Doctors use Technology to Diagnose skin conditions in Africa

Doctors use Technology to Diagnose skin conditions in Africa

EDMONTON — As he took the photographs, Russell Wong struggled to maintain his composure.
His subject was a young boy whose body was covered in bedsores. Many of them were open and oozing. Some were infected to the bone. Frozen in place by the effects of cerebral palsy, the eight-year-old had spent his days lying motionless on his bed, relying on his grandmother for care.

“That one really stuck with me,” recalled Wong, a third-year University of Alberta medical student. “That boy was suffering so much and not getting any treatment, and his grandmother didn’t know what to do to help him.”

Wong recently spent several weeks in Tanzania as part of an Edmonton-inspired telehealth project that has now expanded into Africa. Its goal is to help diagnose patients over the Internet and treat dermatological conditions that are rampant in developing countries, particularly in children, such as infections, burns, fungal and bacterial infections.

“Those types of conditions are very prevalent there,” Wong said. “They’re actually prevalent everywhere, but there, most of the doctors are trained in general practice.”

Without many specialists trained in the field, skin conditions don’t get quickly recognized or treated very well, he said.

Wong said the young boy was among the more severe cases he saw while visiting Tanzania. After he took photos of the youngster, Wong uploaded them and the boy’s medical history to a secure website, where they rocketed through cyberspace to Edmonton dermatologist Jaggi Rao.

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Rao is also the director of the dermatology residency program in the University of Alberta’s faculty of medicine and dentistry. Two years ago, he started a program known as Consult Derm to offer long-distance medical assistance to patients with skin problems in northern and rural Alberta, as well as the Northwest Territories. Six dermatologists now take part in the program, providing 1,500 consults a year.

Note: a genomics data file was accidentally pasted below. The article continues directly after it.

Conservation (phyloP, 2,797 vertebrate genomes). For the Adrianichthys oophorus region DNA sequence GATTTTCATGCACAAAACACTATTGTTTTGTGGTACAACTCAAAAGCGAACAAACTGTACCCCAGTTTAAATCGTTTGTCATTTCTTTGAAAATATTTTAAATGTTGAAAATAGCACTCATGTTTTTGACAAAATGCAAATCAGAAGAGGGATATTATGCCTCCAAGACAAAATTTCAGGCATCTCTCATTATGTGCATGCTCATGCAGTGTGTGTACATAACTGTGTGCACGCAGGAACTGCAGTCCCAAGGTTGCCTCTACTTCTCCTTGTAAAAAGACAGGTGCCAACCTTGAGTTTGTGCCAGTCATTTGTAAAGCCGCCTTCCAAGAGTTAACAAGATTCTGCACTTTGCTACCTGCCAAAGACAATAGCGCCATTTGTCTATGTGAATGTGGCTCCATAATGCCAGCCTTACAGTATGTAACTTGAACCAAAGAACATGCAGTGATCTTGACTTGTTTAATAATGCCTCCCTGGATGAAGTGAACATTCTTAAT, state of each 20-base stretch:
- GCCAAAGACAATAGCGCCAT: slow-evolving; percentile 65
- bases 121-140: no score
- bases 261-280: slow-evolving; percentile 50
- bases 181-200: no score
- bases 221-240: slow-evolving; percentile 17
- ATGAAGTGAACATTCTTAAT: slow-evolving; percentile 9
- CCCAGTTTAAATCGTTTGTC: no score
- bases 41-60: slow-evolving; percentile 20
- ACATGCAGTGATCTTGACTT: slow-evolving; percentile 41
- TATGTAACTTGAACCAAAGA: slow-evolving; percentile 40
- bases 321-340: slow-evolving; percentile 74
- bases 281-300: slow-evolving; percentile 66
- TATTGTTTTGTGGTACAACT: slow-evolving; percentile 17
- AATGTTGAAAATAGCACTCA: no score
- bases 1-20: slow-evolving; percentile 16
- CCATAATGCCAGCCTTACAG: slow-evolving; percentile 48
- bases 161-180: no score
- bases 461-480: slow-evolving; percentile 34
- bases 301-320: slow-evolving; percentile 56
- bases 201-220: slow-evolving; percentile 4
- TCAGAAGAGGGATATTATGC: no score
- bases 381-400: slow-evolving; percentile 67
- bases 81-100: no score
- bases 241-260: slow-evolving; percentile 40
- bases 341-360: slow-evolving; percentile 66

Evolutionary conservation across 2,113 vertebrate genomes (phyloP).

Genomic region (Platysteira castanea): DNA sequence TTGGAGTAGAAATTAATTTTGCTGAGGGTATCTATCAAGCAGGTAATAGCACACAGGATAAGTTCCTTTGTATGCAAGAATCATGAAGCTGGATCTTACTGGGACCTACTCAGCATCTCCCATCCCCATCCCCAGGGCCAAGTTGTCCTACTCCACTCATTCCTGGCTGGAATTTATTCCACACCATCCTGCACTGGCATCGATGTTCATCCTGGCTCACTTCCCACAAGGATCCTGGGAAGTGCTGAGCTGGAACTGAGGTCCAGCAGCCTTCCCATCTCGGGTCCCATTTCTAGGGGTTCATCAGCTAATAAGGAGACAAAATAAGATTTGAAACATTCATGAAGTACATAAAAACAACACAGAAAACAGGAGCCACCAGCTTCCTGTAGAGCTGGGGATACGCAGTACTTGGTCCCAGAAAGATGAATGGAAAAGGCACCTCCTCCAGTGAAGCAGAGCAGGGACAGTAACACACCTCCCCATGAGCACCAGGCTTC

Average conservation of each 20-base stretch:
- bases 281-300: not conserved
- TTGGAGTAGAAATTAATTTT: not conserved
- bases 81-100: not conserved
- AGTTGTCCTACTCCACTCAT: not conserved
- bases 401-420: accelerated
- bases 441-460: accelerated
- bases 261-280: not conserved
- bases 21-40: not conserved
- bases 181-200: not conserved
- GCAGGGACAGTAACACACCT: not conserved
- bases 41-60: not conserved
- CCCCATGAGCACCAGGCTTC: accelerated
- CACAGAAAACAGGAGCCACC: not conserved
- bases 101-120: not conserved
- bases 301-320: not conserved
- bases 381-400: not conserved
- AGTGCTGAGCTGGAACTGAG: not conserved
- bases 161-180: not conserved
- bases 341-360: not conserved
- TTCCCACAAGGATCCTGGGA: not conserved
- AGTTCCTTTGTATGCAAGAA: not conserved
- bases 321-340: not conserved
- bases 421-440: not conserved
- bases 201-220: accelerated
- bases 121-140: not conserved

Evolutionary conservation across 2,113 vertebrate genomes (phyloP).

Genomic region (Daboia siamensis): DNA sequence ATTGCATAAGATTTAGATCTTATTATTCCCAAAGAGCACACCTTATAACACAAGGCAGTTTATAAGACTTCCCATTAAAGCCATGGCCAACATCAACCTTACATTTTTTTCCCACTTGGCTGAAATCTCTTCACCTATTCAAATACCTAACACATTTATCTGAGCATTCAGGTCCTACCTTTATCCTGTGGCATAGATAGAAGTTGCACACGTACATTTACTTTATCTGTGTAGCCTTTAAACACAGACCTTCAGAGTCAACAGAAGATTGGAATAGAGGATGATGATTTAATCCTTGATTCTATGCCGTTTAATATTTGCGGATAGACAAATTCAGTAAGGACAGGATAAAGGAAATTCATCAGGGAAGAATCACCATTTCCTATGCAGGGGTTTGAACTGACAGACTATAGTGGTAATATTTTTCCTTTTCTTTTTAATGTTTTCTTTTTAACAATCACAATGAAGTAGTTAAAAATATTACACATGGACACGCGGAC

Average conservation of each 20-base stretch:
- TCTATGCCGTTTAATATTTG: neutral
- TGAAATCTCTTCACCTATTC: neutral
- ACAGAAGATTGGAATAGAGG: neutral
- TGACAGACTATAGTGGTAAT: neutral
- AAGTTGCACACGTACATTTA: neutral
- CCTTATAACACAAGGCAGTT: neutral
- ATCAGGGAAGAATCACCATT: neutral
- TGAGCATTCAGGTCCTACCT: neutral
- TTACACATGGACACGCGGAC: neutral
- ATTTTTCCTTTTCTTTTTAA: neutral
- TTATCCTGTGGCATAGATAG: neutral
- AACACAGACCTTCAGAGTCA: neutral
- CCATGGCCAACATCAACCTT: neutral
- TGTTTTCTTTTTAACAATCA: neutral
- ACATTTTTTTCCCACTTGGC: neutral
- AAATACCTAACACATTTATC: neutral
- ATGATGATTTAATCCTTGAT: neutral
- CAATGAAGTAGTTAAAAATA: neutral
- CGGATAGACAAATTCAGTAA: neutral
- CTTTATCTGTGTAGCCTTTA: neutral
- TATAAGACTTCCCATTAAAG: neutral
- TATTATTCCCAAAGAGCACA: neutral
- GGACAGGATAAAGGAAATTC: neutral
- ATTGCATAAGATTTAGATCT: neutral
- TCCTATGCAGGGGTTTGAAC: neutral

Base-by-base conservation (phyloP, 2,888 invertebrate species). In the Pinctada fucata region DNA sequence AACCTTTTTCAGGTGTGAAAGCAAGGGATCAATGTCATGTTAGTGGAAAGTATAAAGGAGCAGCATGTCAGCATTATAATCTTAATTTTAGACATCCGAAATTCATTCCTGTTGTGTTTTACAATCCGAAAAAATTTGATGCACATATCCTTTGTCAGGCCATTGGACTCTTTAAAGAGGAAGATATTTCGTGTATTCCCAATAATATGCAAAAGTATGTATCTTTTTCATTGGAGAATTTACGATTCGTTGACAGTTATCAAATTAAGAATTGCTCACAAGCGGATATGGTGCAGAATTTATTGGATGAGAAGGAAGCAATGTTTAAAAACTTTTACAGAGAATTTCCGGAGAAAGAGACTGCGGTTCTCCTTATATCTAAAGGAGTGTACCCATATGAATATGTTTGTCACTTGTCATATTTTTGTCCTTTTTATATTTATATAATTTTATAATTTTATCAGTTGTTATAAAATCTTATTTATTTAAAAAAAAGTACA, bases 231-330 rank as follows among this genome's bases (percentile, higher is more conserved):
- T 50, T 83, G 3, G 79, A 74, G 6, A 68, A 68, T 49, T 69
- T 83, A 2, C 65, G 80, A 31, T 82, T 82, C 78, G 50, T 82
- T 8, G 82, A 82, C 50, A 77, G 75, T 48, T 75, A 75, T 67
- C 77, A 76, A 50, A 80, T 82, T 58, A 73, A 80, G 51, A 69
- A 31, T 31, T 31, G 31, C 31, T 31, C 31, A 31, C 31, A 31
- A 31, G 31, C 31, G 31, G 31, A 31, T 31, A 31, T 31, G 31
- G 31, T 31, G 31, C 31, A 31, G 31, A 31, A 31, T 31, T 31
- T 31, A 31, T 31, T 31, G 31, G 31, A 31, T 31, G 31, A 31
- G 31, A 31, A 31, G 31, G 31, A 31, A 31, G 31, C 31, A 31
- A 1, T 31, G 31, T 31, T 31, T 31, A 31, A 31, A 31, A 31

Rao joined forces with Wong to develop a philanthropic arm of the program. Telederm Outreach’s mandate is to provide free online expertise to developing countries. With help from Canadian Physicians for Aid and Relief, the pair was put in touch with Dr. Frank Artress, a California doctor living in Tanzania, and a partnership was struck. Wong travelled to Tanzania in August to train Artress, and to ensure his computer systems were compatible with the program.

While there, Wong made a house call and met the young boy with cerebral palsy.

Under Rao’s virtual guidance, Wong treated the boy and educated the grandmother on what she could do to mitigate her grandson’s suffering by cushioning his body and turning him every 15 or 30 minutes whenever possible.

“We gave him painkillers, cleaned out the wounds, applied a topical antibiotic, and made a referral to a local hospital so he could receive IV antibiotics,” Wong said. “He couldn’t stay in the hospital for long because they’re poor and they can’t afford it, but by the time we left he was feeling so much better

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